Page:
The firebrand Commerce Minister of Bangladesh Tofail Ahmed has again condemned the US for their discordance and callousness on Bangladesh’s demand for duty-free and quota-free access to the US market.
In this regard, US Ambassador to Bangladesh Marcia Stephens Bloom Bernicat said that the US has only offered duty-free-quota-free (DFQF) facilities through a multi-country trade pact. She said it is “extremely unlikely” outside of a multilateral agreement to enjoy DFQF market access to the US market. Bernicat argued that the factories outside the purview of the Alliance for Bangladesh Worker Safety and the Bangladesh Accord must also be brought under a consistent and sustainable evaluation. Once all RMG stakeholders follow regulations, Bangladesh might be entitled to the favour. Her statements were enough to indicate that it is a long road ahead for Bangladesh to enjoy this favour.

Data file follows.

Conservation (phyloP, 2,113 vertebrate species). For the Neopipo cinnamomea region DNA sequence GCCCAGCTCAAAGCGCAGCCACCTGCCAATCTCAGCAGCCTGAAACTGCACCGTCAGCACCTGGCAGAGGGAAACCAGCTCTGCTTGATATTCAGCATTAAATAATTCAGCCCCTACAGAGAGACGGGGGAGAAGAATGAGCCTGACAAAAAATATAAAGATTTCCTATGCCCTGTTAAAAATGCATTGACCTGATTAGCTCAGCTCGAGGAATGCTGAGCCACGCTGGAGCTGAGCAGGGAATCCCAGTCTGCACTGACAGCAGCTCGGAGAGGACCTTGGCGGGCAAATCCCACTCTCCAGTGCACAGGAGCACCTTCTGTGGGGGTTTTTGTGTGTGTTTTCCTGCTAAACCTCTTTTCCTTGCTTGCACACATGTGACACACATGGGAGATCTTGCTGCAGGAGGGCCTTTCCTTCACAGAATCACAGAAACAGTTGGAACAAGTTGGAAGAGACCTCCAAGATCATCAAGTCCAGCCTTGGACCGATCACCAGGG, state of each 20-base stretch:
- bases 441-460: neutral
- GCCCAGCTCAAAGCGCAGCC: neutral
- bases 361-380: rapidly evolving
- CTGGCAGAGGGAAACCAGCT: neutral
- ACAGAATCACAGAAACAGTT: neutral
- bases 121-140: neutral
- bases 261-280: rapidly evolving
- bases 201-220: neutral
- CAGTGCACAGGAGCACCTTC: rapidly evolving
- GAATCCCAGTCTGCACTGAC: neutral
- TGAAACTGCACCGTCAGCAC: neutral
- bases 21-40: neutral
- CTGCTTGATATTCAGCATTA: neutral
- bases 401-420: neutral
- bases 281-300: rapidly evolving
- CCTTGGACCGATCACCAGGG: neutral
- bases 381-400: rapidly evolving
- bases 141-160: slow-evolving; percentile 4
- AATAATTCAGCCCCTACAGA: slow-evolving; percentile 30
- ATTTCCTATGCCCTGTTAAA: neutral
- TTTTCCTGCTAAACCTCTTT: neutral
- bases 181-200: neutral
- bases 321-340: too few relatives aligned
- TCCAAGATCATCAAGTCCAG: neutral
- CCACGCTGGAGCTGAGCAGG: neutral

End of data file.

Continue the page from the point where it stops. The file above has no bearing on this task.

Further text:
Also Read – Bangladesh demands DFQF access to US market
The Commerce Minister also slammed the US for pressurizing factories to form trade unions, though he said, many countries including the US do not have the required trade unions that they demand in Bangladesh. On this, Bernicat strongly responded by saying that: “It does not have to be union. We never said that, but it has to be some mechanism through which workers can communicate with their managers or owners.”
Further responding to a question on price negotiation, Bernicat said, “I would say the ‘price’ is between the buyers and sellers in any democratic economic system. They’ve to figure out. We aren’t going to dictate buyers.” Giving a prompt reaction on that, Tofail Ahmed underlined, “The industry owners invested large amount of money to overhaul the factories after the Rana Plaza collapse, and yet the price of their products never increased; sadly nobody talks about that…”